The thing about Poison Ivy is that every part of it is toxic, all the time. The leaves, the roots, the stem, the berries– all toxic. The toxin is Urushiol and it’s amazingly stable. One spring several years ago I got PI from gloves I’d worn the previous summer. I’ve gotten PI from my cat’s fur when she snuggled against my bare skin. Take a saw to the stems when the leaves are off and it’s in the saw dust. Pull down the vines and burn them in winter and it’s in the smoke.
That nasty vine is hearty, too, and doesn’t care if it grows in the sun or shade. It grows around English Ivy or Wild Grape. It loves to grow around berry vines as anyone who has ever picked wild raspberries knows. Descriptions don’t always help, lots of aerial roots and it’s probably PI but when it gets bigger, stronger, they might not be there. The leaves as usually jagged but I’ve seen very mature plants with leaves 5 inches across and not a jag in sight. The clusters of white berries is a pretty good indication but only if they’re there. The leaves turn red when the season turns but what if it’s not fall?
And it gets worse. When they first start out they look just like Virginia Creeper. It isn’t until Virginia Creeper grows the extra leaves that the difference is obvious.
The only way to get rid of Poison Ivy is to kill it from within, and you need the right kind of weed killer because there’s a waxy gloss on the leaves–you need to break through that barrier to get the poison into the plant. When you do it withers and dies and, sadly often poisons the ground around it.
I know about PI. The last 9 years I’ve taken it on myself to clear the walking paths through the woods. My goal is to keep the area clear two feet on either side of the path so parents with a child in tow don’t accidentally expose their kids.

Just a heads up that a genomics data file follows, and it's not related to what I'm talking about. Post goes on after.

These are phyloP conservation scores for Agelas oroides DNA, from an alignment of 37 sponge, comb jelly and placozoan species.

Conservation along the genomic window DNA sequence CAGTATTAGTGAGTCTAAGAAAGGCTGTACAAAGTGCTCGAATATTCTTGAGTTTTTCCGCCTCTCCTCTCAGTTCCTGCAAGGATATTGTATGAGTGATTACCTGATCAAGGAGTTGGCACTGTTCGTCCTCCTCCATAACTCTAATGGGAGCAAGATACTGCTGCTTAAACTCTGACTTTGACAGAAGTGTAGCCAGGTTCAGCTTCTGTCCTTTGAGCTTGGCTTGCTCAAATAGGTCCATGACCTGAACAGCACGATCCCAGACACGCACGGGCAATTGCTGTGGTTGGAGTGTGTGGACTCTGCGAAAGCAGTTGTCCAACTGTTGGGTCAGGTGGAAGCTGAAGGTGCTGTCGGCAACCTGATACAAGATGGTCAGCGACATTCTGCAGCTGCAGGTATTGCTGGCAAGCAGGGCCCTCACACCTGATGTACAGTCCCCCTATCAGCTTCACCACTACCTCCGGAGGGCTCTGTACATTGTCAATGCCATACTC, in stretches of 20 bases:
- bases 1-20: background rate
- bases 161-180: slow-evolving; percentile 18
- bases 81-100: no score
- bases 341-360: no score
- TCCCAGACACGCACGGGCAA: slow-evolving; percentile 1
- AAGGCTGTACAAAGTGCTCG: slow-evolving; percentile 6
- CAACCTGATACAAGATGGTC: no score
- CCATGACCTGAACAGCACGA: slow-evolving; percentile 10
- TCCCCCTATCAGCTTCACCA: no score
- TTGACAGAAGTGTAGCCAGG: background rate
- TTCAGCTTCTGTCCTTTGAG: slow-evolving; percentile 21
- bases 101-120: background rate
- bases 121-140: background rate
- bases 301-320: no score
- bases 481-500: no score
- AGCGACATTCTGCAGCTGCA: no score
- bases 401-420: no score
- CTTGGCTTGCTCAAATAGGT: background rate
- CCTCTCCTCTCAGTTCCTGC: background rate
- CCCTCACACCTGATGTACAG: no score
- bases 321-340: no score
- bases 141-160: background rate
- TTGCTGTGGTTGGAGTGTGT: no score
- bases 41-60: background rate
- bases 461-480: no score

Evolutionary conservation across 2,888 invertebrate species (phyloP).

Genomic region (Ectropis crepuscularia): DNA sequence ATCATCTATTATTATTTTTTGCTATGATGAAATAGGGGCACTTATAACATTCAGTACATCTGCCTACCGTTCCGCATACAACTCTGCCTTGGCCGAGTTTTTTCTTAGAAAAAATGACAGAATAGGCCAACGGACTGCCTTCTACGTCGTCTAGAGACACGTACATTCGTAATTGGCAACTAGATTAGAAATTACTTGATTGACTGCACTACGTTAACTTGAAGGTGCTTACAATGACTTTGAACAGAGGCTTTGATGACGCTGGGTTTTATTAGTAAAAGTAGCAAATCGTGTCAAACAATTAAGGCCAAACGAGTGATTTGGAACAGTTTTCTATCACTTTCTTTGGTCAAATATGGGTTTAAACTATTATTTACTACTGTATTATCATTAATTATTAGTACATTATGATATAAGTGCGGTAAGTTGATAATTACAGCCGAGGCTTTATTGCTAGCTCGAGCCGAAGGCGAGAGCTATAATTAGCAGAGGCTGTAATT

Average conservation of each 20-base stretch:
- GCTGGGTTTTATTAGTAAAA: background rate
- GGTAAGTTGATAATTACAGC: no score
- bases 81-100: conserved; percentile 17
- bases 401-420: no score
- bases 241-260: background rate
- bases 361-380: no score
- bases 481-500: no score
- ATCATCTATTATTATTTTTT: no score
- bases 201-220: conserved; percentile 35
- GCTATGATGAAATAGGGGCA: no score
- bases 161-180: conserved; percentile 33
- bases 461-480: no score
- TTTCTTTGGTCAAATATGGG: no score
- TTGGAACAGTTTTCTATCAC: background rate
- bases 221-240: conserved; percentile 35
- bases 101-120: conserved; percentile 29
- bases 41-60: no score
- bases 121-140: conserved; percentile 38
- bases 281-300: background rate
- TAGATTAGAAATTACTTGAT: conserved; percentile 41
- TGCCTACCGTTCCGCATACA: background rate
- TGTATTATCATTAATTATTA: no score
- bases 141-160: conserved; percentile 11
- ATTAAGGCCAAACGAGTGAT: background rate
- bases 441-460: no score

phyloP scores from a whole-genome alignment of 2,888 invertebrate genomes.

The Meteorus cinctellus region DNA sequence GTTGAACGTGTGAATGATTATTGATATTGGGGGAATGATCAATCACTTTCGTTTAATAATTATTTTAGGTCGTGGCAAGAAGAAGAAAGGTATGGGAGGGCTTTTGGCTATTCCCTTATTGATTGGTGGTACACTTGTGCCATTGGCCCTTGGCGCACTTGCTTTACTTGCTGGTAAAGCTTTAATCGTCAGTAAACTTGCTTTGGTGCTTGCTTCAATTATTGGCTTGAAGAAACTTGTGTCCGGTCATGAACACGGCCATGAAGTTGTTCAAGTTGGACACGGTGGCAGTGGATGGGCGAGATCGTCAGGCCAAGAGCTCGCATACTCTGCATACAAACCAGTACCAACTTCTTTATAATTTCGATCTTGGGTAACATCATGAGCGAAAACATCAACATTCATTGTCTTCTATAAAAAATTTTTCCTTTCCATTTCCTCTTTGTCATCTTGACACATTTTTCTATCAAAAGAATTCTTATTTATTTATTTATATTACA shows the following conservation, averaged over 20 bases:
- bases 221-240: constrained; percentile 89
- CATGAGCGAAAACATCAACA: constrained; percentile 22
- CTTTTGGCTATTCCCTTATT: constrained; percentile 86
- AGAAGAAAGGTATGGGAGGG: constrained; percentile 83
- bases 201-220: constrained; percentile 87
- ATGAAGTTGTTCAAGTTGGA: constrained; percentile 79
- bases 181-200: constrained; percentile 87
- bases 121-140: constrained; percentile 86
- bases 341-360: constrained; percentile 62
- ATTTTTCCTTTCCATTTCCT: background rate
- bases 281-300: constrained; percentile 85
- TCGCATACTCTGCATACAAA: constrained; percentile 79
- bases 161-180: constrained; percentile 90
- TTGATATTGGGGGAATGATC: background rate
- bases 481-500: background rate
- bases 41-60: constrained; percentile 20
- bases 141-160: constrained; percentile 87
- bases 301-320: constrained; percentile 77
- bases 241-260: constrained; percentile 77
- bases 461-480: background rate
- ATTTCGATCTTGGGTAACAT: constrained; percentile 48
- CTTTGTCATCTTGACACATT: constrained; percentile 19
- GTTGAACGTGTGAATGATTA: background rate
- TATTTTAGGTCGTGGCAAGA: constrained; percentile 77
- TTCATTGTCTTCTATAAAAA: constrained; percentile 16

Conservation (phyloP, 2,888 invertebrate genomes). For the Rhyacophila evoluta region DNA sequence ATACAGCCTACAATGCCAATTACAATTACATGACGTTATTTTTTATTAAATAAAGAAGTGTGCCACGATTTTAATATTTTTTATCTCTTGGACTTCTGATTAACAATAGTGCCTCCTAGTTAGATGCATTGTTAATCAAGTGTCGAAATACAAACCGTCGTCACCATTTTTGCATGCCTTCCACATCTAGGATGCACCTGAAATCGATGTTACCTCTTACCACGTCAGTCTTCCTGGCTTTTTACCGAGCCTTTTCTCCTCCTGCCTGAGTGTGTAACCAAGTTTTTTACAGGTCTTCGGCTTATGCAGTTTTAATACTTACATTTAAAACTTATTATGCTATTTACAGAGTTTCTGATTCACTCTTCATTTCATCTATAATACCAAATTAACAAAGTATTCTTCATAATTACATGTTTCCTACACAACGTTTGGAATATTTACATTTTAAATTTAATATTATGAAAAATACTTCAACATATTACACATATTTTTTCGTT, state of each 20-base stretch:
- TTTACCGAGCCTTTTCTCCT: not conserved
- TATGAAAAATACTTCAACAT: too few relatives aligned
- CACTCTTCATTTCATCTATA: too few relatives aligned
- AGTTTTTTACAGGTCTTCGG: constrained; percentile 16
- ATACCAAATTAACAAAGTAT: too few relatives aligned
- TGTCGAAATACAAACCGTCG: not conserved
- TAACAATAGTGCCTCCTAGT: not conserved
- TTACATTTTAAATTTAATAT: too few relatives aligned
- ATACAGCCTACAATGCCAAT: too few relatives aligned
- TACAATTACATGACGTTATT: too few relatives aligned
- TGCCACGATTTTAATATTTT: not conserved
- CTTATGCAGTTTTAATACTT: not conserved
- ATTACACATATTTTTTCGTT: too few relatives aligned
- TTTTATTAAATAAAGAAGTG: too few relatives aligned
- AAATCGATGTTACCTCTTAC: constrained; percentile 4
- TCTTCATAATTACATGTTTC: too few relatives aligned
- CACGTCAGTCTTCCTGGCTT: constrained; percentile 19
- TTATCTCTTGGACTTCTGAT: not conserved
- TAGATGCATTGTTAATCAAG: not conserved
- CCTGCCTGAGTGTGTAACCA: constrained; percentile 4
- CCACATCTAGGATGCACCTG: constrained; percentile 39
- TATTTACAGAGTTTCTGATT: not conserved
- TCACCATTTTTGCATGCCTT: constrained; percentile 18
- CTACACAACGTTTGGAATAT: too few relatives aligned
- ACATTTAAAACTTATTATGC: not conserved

When I started it would take 12-15 gallons every bout of controlling sprays several times over the summer. Now it’s just maintenance–once at the start of the spring, once around July4th and maybe if there’s been lots of rain again in the fall. About a gallon and the job is done.
Point is, Poison Ivy is persistent and so completely toxic that you can’t just take on the parts you see and if you try to pull it or cut it out all you’ll do is spread the poison. You have to know its weakness and you have to be patient, consistent and vigilant.
Prejudice is a lot like Poison Ivy. It can start out small, it can look like something else, it can hide in plain sight. It poisons everything it touches. And you can’t just lop off the parts you see, you have to get to the root and let it die from within, and it may take some time.
It’s why there are words you just can’t use anymore. A Brazil Nut is not that other word. A transgendered person is not the T word. And no, you don’t get to call homosexuals the F word. You don’t make fun of disabled people and you don’t call people liars when they tell you their experience with law enforcement is different than yours.
Do I think that the Harvard brouhaha over the professor’s letter suggesting that it isn’t the role of the university to tell people what they can or can’t wear for Halloween was over blown? Yes. Do I think that U of Wisconsin was right to protest against Milos Yiannopoulos? In retrospect yes, the man doxed a student while he was there. No, Milos, it’s not your place to out someone. Do I think that Notre Dame was right to invite Pence to speak at commencement? Yes. Do I support the students who walked out on him? Yes, symbolic speech is still speech and all they did was walk out–they didn’t disrupt his speech nor did they prevent anyone else from listening.
That’s not being politically correct, it’s being vigilant about not letting the poison grow and spread.